Ten ways to make the most of your au pair experience
This article was written by Marilyn Wilkinson, published on 25th October 2013 and has been read 14523 times.
Marilyn Wilkinson studied German with Politics at the University of Paris VIII from 2011 to 2013. She then spent the final year of her degree interning at a dating agency in Berlin and studying German and Dutch at the University of Vienna in Austria. This is her guide to making the most of life as an au pair and how to avoid common pitfalls!
- 1. Choose the family wisely.
- 2. Know your rights.
- 3. Learn as much as you can about everything.
- 4. Build a circle of friends outside the family.
- 5. Stay healthy.
- 6. Patience is key.
- 7. Be professional.
- 8. Explore the world around you.
- 9. Don’t lose sight of your language learning goals.
- 10. Stay in touch.
Au pairing is an increasingly popular option for those wanting to live abroad and gain an insider’s view of a new language and culture. Free room and board in an exciting location for a few hours babysitting sounds idyllic, but an au pair holds a unique position within the family, being neither a parent, nor a child, or even really a friend. Add language and cultural differences to the mix, it is not overly surprising that difficulties do occasionally arise. Having been an au pair for four families during my 3 years in France, I have experienced the good, the bad and the downright ugly side of au pairing. Here are the top ten tips I wish I had known before starting - they may well have saved me from being homeless after a mere 10 days in Paris!
1. Choose the family wisely.
Although two lovely families welcomed me as one of their own, offering me unique insight into the French mode de vie, one mentally unstable mum nearly fired me for not sharing her dog’s bed! In short, your relationship with your host family will make or break your experience abroad, so it pays to be selective. The economic crisis and lack of graduate jobs have taught us to be grateful for any opportunity, but as far as au pairing is concerned, the demand is actually greater than the supply. Native English-speakers can afford to be particularly picky, so when contacting families, interview them as much as they interview you.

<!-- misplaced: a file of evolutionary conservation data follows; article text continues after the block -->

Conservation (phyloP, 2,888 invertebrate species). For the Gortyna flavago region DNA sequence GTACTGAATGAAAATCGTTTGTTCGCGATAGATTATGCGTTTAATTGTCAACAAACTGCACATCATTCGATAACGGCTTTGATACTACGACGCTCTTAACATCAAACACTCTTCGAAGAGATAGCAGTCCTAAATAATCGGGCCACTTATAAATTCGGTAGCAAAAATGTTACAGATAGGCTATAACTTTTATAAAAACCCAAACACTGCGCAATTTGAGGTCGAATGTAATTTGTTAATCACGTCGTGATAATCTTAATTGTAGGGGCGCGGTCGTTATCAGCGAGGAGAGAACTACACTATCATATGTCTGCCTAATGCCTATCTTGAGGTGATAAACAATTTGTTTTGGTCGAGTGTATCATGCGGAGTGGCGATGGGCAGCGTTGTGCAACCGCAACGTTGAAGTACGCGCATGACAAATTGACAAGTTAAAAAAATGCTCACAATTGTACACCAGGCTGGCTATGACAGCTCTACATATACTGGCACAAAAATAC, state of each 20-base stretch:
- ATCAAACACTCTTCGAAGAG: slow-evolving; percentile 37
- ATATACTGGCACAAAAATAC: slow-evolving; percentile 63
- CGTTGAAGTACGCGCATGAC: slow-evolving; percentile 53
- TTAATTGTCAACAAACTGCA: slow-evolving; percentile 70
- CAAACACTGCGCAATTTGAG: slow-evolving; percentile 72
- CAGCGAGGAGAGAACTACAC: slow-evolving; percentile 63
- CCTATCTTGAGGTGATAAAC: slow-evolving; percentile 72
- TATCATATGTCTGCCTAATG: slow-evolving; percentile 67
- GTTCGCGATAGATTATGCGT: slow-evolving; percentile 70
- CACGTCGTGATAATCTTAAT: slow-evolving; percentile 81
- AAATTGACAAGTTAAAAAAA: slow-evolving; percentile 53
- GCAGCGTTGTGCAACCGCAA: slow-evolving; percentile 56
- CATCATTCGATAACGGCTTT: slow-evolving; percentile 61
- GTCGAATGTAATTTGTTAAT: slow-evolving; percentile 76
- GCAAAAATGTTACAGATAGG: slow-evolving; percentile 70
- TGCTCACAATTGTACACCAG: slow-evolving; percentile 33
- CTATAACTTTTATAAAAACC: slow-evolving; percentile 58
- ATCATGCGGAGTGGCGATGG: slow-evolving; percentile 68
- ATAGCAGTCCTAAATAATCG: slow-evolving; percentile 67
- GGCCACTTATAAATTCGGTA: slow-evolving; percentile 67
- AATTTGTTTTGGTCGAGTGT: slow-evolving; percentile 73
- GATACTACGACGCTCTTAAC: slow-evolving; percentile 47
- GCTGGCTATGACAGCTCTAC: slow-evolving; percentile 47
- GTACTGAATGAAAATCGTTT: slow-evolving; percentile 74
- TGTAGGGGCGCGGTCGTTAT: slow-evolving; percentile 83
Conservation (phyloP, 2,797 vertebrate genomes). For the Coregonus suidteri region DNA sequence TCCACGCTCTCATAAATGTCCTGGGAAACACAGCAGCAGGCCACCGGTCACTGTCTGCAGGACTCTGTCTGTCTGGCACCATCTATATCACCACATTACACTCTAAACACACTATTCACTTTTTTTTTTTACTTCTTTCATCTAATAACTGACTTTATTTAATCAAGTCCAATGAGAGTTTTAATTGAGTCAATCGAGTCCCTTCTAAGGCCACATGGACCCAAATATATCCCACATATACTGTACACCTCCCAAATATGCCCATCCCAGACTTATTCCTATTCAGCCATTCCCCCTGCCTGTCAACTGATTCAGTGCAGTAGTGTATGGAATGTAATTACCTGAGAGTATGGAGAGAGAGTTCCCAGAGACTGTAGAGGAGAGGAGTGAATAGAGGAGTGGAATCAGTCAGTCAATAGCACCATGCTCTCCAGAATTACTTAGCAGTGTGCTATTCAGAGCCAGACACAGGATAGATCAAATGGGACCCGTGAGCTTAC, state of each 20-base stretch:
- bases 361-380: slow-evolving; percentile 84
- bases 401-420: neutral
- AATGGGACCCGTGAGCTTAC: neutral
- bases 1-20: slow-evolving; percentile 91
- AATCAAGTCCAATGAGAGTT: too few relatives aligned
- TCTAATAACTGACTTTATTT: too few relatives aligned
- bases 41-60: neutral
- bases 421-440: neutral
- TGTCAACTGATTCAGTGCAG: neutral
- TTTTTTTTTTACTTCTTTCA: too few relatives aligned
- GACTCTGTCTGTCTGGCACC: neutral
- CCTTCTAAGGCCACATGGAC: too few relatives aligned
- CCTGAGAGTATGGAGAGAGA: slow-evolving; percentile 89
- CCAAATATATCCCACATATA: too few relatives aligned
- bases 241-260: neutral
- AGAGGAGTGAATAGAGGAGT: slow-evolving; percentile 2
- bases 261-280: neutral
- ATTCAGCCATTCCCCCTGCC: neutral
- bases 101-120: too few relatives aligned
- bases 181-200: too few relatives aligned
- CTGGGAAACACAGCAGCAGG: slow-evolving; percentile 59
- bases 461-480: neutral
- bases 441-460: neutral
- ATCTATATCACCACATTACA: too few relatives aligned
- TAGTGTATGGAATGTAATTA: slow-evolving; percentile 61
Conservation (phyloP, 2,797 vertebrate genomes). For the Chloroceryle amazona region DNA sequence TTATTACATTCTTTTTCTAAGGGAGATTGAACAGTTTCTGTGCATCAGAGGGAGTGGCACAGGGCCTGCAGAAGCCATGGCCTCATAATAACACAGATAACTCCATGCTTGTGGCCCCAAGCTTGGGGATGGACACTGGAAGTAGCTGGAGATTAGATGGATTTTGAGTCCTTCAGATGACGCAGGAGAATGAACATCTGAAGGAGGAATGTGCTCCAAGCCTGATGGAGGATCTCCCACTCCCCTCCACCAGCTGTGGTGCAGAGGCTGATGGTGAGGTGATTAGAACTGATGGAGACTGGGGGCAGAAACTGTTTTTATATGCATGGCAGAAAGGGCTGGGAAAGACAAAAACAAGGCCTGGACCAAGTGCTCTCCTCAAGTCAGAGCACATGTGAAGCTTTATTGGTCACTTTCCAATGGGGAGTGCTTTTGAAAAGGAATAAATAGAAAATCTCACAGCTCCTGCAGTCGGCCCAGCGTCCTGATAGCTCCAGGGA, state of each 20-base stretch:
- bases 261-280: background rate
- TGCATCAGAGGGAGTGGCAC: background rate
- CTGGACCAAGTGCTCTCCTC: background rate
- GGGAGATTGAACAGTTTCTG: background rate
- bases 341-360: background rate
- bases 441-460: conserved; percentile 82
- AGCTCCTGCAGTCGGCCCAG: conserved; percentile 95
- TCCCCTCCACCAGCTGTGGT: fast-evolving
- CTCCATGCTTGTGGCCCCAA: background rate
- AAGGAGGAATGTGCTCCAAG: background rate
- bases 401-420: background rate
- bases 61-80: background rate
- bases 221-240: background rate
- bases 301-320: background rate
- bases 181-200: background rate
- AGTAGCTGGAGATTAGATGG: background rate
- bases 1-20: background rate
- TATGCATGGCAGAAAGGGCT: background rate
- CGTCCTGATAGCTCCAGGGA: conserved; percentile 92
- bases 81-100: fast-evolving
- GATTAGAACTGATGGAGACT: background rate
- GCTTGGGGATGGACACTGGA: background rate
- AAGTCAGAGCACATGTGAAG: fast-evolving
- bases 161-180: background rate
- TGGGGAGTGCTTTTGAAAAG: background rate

2. Know your rights.
Although au pair literally means “on equal terms”, exploitation does occur. To ensure that you have a rewarding experience with memories you will treasure for years to come, read up on your country’s laws regarding payment and hours: in France, for example, au pair work is limited to 30 hours per week. Furthermore, the Strasbourg Agreement, which has been ratified in 16 European countries, guarantees au pairs at least one day off per week. It is essential to negotiate your working conditions and get them in writing to avoid any nasty surprises.
3. Learn as much as you can about everything.
Au pairing is a cultural exchange, not just babysitting. I au paired in Paris to learn French, but to my surprise also picked up a whole host of other life skills, including French cuisine, organisational competencies, budgeting, compromise and negotiation skills (bribing a three year old with sweets is probably not that different to the business world, after all). French town halls also offer heavily subsidised courses on everything from Computer Science to Chinese to Cookery, so you can easily keep your mind fresh and avoid nappy brain during your time as an au pair.